If you cannot afford to pay your taxes in full, then there are options available to you to avoid tax debt or tax controversy. Raichelson Law, P.C. discusses how you can set up an installment agreement with the IRS and what a payment plan entails for you as an individual.

 

What is an installment agreement?

As a taxpayer, you have the option of applying for an installment agreement with the IRS if you can’t pay your taxes. Installment agreements are available to those who cannot afford to pay their full tax amount within 120 days of the due date. Not all will qualify for an installment agreement; your eligibility depends on your specific situation.

 

The IRS provides information for individual payment plans to help you determine if an installment agreement is the right fit for you. Your tax attorney can also apply for you to alleviate the stress of gathering the proper paperwork and the headache of filing. They can also offer you professional guidance to help you choose the best route for your financial situation.

 

You can review or update your payment plan using the IRS’s online tool. There are limitations to what you can change when you utilize the tool. If you need to do more than change your monthly payment amount or due date, then you will have to contact them directly.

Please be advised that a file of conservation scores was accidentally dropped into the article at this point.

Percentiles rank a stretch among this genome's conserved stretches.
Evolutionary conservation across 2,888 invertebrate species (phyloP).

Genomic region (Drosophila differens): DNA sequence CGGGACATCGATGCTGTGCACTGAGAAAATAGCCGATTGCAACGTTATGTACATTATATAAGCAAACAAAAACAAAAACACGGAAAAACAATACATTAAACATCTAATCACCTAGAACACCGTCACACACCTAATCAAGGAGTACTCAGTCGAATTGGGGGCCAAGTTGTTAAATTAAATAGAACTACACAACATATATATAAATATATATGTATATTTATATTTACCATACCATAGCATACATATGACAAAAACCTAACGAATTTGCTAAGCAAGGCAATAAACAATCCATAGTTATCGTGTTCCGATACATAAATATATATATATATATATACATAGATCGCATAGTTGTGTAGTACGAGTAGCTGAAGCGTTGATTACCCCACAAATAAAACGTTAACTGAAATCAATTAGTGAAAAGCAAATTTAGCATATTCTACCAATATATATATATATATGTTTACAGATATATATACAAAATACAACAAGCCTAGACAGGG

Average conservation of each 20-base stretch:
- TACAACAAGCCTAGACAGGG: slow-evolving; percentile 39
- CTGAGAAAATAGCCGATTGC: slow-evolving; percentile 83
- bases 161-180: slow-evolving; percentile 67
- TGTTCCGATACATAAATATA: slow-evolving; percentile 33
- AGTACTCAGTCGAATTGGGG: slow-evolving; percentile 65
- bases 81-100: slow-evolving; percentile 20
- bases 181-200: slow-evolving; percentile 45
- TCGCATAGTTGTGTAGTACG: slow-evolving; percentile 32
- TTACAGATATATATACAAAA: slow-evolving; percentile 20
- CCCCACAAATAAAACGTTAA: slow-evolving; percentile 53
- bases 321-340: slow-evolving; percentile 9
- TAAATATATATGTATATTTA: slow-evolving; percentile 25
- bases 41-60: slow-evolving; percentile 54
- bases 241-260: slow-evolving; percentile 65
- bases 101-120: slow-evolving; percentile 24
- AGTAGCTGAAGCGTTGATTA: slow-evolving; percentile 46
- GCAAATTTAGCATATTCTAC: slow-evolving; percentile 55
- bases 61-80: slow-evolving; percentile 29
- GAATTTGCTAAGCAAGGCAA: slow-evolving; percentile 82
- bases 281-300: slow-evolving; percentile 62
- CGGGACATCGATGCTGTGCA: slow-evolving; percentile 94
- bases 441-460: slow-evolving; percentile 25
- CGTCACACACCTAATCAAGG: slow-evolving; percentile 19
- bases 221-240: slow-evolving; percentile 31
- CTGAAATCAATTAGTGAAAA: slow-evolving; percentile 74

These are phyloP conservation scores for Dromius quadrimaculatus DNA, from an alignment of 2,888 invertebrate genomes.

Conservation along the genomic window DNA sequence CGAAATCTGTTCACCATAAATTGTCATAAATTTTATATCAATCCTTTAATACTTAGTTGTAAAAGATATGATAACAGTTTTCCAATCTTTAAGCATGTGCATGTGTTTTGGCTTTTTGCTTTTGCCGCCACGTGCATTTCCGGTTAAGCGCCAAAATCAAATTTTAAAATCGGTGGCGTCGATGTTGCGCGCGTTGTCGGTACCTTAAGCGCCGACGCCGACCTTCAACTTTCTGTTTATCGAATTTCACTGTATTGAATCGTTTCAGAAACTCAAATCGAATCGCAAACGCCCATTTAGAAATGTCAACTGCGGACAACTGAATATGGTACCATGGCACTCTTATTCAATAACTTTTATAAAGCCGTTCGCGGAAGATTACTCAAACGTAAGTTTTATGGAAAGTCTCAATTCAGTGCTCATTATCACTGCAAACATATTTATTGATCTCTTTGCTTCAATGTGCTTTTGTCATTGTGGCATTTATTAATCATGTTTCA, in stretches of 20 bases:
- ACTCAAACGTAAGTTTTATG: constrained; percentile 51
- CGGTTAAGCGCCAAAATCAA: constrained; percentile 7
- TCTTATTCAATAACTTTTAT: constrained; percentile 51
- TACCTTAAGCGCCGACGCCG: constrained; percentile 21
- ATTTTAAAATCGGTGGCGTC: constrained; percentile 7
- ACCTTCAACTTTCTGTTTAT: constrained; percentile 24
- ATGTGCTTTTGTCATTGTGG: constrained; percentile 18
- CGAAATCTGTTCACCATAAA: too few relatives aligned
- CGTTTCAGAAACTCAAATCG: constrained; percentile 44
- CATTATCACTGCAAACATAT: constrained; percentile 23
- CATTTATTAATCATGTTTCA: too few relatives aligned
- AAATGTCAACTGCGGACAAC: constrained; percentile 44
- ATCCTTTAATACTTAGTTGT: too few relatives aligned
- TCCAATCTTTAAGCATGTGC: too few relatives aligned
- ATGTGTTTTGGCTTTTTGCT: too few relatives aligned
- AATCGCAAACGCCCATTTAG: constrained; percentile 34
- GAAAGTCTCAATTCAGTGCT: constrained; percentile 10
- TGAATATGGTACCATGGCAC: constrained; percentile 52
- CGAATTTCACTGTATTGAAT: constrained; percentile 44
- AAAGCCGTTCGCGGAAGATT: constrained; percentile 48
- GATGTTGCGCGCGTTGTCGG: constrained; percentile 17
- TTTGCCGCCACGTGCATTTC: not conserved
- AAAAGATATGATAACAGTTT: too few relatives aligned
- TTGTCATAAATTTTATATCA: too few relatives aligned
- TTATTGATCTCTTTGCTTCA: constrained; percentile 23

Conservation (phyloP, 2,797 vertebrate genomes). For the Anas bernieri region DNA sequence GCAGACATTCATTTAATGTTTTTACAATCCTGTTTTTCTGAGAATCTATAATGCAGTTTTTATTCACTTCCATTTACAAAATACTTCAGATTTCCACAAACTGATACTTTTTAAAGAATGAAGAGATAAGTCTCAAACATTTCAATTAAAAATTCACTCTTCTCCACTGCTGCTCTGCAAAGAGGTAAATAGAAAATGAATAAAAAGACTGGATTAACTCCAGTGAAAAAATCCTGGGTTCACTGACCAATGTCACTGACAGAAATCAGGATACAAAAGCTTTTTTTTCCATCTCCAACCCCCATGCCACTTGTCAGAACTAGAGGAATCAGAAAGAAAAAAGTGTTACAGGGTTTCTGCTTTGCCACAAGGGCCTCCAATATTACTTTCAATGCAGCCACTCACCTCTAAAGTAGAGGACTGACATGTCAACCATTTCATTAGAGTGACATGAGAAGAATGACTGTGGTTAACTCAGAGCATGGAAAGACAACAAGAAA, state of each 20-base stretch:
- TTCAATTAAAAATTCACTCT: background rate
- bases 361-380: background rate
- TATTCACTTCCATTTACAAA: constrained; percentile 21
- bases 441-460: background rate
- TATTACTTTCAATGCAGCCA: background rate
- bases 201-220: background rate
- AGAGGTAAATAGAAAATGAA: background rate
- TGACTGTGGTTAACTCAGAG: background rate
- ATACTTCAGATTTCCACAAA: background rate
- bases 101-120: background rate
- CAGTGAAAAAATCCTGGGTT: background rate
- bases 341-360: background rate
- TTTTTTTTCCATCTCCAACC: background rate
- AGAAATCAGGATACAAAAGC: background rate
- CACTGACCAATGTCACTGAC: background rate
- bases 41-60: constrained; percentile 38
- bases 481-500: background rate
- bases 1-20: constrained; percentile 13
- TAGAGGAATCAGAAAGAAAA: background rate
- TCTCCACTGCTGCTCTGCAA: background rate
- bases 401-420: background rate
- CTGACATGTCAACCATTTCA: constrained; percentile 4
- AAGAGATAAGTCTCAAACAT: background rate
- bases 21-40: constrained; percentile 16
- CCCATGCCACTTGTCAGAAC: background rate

What are the fees and interest rates on installment agreements?

The only fees you are responsible for when setting up an installment agreement for a short-term payment plan (less than 120 days of repayment) are penalties and interest accrued on your account until you repay the amount owed. There is a setup fee charge for long-term payment plans (more than 120 days of repayment) that will vary based on income. You are also responsible for any penalties and interest until you pay off your balance. Note that there are small fees associated with credit card payments.

 

According to the IRS, the interest rate on unpaid taxes “…is determined quarterly and is the federal short-term rate plus 3 percent. Interest compounds daily.” The interest rates are significantly lower than credit cards but can easily add up over time. It is crucial to ensure you can commit to a monthly payment when setting up an installment agreement. Defaulting on your payments could have serious consequences.

 

What happens if I default on my payments?

Installment agreements are not loans, so they will not affect your credit score. It is critical to take into consideration that your score can be impacted if you default on your payments. Then, you run the risk of getting a federal tax lien or tax levy. Working with a tax attorney can help you make an informed decision based on your specific financial situation.

Are you having trouble paying your taxes? Raichelson Law, P.C. offers over 20 years of experience in tax debt and tax controversy to help take the burden of debt off your shoulders. Contact us today for a free consultation to learn more about how our tax attorneys can help you.

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